New research assesses B.C. salmon vulnerability to habitat pressures

First-of-its-kind study shows that some local salmon populations are more vulnerable than others to freshwater habitat pressures, but improved data are needed to determine if these relationships hold for salmon habitats across B.C.

Many Pacific salmon populations in B.C. are declining, and the degradation of their freshwater habitats can negatively affect their prospects for recovery. Many freshwater habitats are becoming less productive due to an increase in the frequency of extreme rain and droughts, deforestation, and human activities.

Understanding the effects of habitat degradation on salmon productivity is essential for developing strategic plans for salmon recovery.

In collaboration with Fisheries and Oceans Canada (DFO), the Pacific Salmon Foundation’s Salmon Watersheds Program has undertaken an initial study to assess the relationships between habitat degradation and Pacific salmon population trends in B.C. This first-of-its-kind study, published in Ecological Indicators, uses province-wide datasets on freshwater habitat pressures to better understand the links between habitat and salmon populations to help inform conservation planning.

The results identify a negative trend in salmon abundance, thus confirming that many Pacific salmon species across B.C. are in decline.

The assessment also indicates that some salmon populations are more vulnerable than others to freshwater habitat pressures.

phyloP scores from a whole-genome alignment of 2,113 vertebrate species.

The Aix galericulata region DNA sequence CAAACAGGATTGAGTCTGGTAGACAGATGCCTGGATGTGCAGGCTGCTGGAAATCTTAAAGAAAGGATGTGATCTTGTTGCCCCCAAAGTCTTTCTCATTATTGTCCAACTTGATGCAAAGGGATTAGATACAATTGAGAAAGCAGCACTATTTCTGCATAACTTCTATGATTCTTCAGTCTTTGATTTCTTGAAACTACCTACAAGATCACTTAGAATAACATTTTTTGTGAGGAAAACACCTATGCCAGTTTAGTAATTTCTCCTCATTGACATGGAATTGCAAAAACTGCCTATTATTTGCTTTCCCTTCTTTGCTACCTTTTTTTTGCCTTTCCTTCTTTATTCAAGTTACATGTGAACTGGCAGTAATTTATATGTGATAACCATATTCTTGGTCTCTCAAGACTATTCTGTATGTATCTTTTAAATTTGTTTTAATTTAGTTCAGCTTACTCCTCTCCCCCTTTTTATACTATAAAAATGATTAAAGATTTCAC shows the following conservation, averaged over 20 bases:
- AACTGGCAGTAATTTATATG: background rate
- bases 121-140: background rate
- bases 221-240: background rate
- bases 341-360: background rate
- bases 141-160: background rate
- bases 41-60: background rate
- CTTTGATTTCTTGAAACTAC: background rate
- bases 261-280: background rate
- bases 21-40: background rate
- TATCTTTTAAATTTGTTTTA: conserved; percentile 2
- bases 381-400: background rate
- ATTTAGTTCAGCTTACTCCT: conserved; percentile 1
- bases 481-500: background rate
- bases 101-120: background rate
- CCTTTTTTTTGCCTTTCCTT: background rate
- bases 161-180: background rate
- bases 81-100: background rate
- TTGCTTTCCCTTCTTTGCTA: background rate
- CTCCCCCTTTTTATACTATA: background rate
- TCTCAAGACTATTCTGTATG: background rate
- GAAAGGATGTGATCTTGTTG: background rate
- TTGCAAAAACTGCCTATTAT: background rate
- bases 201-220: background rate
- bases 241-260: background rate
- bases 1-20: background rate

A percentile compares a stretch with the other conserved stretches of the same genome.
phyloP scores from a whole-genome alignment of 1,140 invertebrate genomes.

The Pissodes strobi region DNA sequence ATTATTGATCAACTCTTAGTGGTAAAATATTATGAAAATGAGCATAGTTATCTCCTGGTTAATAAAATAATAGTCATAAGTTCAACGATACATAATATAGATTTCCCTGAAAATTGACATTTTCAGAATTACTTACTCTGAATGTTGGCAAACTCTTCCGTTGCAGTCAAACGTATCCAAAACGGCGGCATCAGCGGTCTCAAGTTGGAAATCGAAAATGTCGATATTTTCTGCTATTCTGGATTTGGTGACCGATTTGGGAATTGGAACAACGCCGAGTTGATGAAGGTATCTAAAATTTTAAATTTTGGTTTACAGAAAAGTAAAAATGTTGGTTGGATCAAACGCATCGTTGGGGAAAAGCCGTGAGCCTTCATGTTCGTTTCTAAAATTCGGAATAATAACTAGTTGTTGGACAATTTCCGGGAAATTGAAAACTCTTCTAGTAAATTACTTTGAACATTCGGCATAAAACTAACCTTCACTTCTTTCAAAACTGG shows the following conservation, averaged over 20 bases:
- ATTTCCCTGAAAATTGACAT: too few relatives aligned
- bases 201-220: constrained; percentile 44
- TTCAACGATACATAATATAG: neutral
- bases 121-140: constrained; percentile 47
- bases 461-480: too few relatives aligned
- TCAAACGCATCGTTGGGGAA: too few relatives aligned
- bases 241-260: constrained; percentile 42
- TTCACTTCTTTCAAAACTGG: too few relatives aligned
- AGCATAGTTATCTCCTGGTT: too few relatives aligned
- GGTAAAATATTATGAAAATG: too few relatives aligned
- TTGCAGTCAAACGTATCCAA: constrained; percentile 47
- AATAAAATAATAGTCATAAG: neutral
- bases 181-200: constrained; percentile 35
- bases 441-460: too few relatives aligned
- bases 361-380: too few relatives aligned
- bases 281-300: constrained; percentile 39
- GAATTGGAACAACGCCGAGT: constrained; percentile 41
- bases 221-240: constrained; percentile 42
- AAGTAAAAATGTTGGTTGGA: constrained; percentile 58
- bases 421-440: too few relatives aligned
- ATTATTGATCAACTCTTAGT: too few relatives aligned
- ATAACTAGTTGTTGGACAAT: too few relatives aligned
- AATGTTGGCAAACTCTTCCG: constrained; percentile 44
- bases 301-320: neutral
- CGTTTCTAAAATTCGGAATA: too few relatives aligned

However, the relationships between salmon trends and habitat pressures are less clear at the provincial scale. While the research did not find strong evidence for relationships between Pacific salmon population trends and freshwater habitat pressures across the province, the study highlights the importance of considering the diverse and complex responses of salmon population to habitat change that occur at more localized scales.

“Salmon populations display complex responses to habitat disturbances. This needs to be considered in restoration and recovery approaches in order to enhance biodiversity outcomes,” says Dr. Steph Peacock, Salmon Watersheds Program analyst and lead author of the paper. “Our future research efforts will focus on improving data availability and obtaining finer-scale information that may allow us to eventually quantify the links between habitat pressures and salmon population responses.”

The study uses data on salmon population trends and freshwater habitat pressure indicators from the Pacific Salmon Explorer, an online data visualization tool developed by the Salmon Watersheds Program. The platform is one of the most comprehensive sources of publicly-available information on salmon in B.C. and currently includes data on 90 per cent of salmon across the province.

“The Pacific Salmon Explorer is a living tool that helps make sense of the highly complex relationships between salmon populations and habitat pressures. This research demonstrates a tangible example of how data from the Explorer can be used to help inform salmon conservation and management measures,” says Dr. Katrina Connors, director of the Salmon Watersheds Program.

About the study

  • The study calculates the trend in spawner abundance for 3,689 unique salmon populations, covering all five species of Pacific salmon throughout B.C.
  • The authors relate the trends in spawner abundance to 10 habitat pressure indicators, including the percent riparian zone disturbed, the density of forestry and non-forestry roads, and the percent watershed area impacted by agriculture and urban development.
  • The study tests for relationships between the trend in spawner abundance and these habitat pressure indicators, accounting for shared variation among salmon populations. The researchers identify which salmon populations would be most vulnerable to declines if habitat pressures were to increase above current levels of disturbance.